Differential Diagnosis

The differential diagnosis of iridoschisis includes two other conditions affecting the iris stroma - Iridocorneal Endothelial Syndrome (ICE) and Axenfeld-Reiger syndrome. ICE most often presents as a unilateral, progressive finding in the third to fourth decade of life, in contrast to iridoschisis which is often bilateral and presents in the fifth to seventh decade of life.[25][26]  While iridoschisis is characterized by stromal splitting in a single, usually inferior, iris sector, ICE syndrome can present with stromal atrophy and iris holes, as well as peripheral anterior synechiae (PAS) that extend to Schwalbe’s line. As a result of the pulling of the iris by PAS, ICE syndrome patients can have corectopia and polycoria. Corneal endothelial pleomorphism and endothelial cell loss can also be seen in ICE syndrome, whereas the cornea is often unaffected in iridoschisis, unless iridocorneal touch is present.

Axenfeld-Reiger syndrome, in contrast to both iridoschisis and ICE, is present at birth, bilateral, and is nonprogressive.[25][26] Patients with Axenfeld-Rieger syndrome characteristically have iris atrophy that can lead to holes, as well as PAS, and posterior embryotoxin. Key differences between these three conditions are highlighted in the table below.

Table 1: Distinguishing characteristics of iris stromal disorders


About two-thirds of all reported cases of iridoschisis have been associated with some form of glaucoma.  Partial or complete angle closure accounts for about half of iridoschisis-associated glaucoma, however, whether iridoschisis is the cause or result of angle-closure is still not certain.[27][28][29] Romano et al examined six cases of patients with iridoschisis and angle closure glaucoma in which iridoschisis was documented prior to any angle closure attack, concluding that in these cases, iridoschisis may have precipitated the angle closure.[27] Salmon et al examined 12 patients with iridoschisis, and found that all patients had partial or complete angle closure on gonioscopy, particularly in the superior angle.[29] In these patients, IOP ranged from 12 to 65 mmHg, and the majority had a history intermittent headaches and eye pain. These authors hypothesized that the presence of intermittent headaches and eye pain suggested subacute angle closure where intermittent elevations in IOP were provoking iris stromal atrophy.[29]

The mechanism by which iridoschisis may cause angle closure is still under speculation. Some have theorized that the free floating anterior stromal fibers bow forward, coming into contact with the trabecular meshwork resulting in IOP elevation and angle closure.[24] Danias et al used high frequency ultrasound to show that the intact posterior pigment epithelium may drape over the anterior capsule of the lens and cause a form of pupillary block, while the anterior stromal fibers bow forward to obstruct the angle. Others have proposed that the pigment released from the stromal atrophy may clog the trabecular meshwork;[17] however, Salmon and associates questioned this idea given that the majority of iridoschisis patients respond to medical management.[29]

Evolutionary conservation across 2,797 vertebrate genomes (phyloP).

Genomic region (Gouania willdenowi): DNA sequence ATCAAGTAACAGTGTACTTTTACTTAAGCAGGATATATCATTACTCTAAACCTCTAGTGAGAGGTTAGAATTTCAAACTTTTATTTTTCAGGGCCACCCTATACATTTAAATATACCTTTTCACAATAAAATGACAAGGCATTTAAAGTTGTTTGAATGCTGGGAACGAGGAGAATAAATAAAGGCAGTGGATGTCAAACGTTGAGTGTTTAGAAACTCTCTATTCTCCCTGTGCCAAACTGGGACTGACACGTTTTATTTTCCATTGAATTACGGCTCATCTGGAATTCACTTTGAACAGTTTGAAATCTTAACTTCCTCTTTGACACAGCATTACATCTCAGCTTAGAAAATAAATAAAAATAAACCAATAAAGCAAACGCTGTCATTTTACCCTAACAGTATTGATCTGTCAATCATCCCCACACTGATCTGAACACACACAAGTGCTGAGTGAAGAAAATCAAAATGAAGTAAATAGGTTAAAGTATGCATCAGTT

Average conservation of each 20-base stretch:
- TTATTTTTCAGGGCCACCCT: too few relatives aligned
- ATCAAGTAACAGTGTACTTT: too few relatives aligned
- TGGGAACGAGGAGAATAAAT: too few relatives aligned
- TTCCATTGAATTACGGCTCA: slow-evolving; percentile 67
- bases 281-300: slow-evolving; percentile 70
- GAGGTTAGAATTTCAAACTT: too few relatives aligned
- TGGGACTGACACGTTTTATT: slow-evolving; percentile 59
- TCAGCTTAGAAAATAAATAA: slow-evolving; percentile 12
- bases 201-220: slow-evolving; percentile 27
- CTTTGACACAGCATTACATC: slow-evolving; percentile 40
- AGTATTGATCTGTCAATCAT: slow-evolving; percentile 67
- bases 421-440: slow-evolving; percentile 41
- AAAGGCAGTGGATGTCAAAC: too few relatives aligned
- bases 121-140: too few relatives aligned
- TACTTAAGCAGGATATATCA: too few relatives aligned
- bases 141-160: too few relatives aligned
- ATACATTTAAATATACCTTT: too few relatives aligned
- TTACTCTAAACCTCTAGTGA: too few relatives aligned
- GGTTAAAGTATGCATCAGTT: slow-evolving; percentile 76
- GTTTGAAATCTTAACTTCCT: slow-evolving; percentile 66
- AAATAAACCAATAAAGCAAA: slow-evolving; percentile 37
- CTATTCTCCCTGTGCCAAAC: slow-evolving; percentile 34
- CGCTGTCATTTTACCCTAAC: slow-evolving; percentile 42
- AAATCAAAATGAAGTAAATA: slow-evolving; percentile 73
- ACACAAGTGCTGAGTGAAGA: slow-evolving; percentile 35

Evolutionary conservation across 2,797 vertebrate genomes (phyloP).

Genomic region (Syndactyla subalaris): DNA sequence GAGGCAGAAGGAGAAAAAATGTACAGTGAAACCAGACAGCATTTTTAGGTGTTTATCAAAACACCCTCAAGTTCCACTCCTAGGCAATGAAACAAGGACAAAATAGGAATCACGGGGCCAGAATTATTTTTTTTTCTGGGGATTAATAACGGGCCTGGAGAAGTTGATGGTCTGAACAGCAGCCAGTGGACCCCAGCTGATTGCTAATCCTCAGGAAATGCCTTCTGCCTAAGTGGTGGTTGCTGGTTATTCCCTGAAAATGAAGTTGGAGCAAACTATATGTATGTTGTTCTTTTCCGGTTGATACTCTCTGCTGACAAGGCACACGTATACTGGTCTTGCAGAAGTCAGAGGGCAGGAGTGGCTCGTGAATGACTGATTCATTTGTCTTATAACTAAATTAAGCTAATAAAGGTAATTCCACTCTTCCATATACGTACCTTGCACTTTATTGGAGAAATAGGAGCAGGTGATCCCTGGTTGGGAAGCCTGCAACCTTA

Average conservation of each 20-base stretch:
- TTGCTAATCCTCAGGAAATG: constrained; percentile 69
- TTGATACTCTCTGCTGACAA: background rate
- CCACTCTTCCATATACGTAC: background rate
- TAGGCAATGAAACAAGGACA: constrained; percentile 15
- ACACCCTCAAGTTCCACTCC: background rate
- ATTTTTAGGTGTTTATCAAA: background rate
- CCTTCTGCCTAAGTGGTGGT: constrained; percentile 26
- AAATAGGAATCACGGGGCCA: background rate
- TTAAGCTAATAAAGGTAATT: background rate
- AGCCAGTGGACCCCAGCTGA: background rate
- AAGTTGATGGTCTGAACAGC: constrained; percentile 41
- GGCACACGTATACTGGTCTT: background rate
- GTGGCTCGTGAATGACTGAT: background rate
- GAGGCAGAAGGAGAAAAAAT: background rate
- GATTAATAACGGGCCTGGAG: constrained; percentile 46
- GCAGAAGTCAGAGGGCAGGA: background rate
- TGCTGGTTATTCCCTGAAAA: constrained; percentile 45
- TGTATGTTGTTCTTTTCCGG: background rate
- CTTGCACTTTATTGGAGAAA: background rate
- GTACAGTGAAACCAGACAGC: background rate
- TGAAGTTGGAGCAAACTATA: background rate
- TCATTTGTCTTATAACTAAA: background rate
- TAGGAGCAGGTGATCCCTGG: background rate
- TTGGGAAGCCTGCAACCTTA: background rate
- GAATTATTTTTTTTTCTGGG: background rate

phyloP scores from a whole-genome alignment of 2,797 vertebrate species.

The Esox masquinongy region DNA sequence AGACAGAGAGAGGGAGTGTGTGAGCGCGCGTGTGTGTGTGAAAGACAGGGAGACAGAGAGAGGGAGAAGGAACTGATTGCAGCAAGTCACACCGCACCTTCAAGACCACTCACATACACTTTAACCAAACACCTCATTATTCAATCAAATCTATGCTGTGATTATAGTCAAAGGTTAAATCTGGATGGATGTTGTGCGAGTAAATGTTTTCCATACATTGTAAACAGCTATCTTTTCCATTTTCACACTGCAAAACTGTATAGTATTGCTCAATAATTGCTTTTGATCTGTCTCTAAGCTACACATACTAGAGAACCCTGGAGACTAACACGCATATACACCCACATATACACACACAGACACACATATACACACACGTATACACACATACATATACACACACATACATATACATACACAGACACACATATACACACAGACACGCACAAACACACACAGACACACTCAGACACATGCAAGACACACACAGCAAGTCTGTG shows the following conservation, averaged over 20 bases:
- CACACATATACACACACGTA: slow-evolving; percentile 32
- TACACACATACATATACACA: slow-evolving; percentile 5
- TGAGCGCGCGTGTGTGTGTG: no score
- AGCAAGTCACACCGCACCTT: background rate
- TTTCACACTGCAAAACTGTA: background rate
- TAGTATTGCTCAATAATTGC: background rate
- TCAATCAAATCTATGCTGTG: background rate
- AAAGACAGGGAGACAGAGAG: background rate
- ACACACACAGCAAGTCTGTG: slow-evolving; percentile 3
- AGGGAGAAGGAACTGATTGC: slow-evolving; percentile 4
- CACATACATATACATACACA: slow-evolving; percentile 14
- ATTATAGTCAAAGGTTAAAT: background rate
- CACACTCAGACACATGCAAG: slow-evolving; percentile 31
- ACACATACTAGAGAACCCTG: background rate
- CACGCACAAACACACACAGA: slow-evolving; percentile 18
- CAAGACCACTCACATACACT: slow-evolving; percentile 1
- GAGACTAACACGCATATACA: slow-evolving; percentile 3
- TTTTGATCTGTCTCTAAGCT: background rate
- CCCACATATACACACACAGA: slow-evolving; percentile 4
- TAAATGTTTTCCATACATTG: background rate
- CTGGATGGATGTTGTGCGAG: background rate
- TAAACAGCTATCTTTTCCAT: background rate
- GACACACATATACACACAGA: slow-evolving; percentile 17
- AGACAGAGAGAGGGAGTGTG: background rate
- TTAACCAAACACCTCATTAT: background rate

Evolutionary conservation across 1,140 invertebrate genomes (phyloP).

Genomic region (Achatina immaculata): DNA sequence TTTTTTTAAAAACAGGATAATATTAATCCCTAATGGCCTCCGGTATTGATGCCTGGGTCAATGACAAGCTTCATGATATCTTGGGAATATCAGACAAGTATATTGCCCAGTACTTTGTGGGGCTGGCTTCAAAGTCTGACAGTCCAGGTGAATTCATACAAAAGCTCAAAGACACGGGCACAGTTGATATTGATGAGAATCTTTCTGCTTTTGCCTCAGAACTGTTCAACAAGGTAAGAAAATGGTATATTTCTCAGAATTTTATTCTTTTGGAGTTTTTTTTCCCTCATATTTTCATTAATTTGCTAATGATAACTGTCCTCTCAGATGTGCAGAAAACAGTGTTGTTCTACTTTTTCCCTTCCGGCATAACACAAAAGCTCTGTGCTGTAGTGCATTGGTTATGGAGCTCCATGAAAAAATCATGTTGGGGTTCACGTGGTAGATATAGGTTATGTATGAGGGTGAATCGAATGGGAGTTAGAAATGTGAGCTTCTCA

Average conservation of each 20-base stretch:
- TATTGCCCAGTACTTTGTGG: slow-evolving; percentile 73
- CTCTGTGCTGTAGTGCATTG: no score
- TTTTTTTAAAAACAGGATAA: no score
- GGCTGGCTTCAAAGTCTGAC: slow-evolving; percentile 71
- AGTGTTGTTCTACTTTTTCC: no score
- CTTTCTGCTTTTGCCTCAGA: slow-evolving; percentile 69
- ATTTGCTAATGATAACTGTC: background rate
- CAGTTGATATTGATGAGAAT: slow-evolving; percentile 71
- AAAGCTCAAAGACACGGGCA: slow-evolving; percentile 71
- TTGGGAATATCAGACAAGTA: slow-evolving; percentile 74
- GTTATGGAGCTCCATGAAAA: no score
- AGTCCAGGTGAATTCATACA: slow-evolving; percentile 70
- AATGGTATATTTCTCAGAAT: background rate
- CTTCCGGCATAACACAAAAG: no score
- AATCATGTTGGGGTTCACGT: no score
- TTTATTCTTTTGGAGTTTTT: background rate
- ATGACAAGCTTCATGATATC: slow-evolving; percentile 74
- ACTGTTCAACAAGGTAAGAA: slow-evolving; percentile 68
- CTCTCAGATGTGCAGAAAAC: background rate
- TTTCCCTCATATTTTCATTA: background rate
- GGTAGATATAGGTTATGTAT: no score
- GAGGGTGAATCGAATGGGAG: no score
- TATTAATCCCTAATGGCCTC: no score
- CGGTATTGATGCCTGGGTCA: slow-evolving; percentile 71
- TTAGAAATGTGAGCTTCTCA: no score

Shima et al reported a case of iridoschisis and plateau iris configuration. UBM revealed an anteriorly displaced ciliary body, narrowing of the iridocorneal angle, and a plateau iris configuration in all four quadrants.[7] The authors suggested that UBM be performed in cases of angle-closure glaucoma associated with iridoschisis to differentiate between the presence of pupillary block and a plateau iris configuration.


As two-thirds of cases of iridoschisis are associated with glaucoma, all patients should have baseline glaucoma testing, including visual field, optical coherence tomography, gonioscopy, tonometry, pachymetry, and optic nerve head exam. Even in the setting of normal baseline testing, patients should still be closely monitored for glaucoma development. Most cases of iridoschisis with elevated IOP have been reported to respond to medical management alone.[29] Laser peripheral iridotomy (LPI) is often performed in patients with angle closure in the setting of iridoschisis, not undergoing cataract surgery. However, some have suggested that phacoemulsification combined with goniosynechiolysis offers superior treatment to LPI alone in these patients.[30] Trabeculectomy can be performed in cases in which the IOP is not adequately lowered with medical management.[7][23][29]    

Phacoemulsification can be more difficult in patients with iridoschisis due to poor pupillary dilation, and is associated with greater risk and complication due to the potential for iris stromal and sphincter muscle damage.[4] The frayed, free-floating anterior stromal fibers can present a particular challenge during cataract surgery. Several methods of management have been described, including the use of cohesive ophthalmic viscosurgical devices (OVD) to create a barrier atop the stromal fibers,[31] as well as the use of the vitreous cutter and Vannas scissors to amputate the fibers.[32] More recently, the use of microcautery applied to the iris cords in patients with iridoschisis has been described.[33] The authors note that the particularly appealing aspects of this approach are the low cost, ease of use, preservation of tissue, and maintenance of the structural collagen.

In cases of iridoschisis complicated by bullous keratopathy and corneal decompensation, non-Descemet’s Stripping Automated Endothelial Keratoplasty (nDSAEK) and Descemet’s Membrane Endothelial Keratoplasty (DMEK) have been successfully employed.[34][35]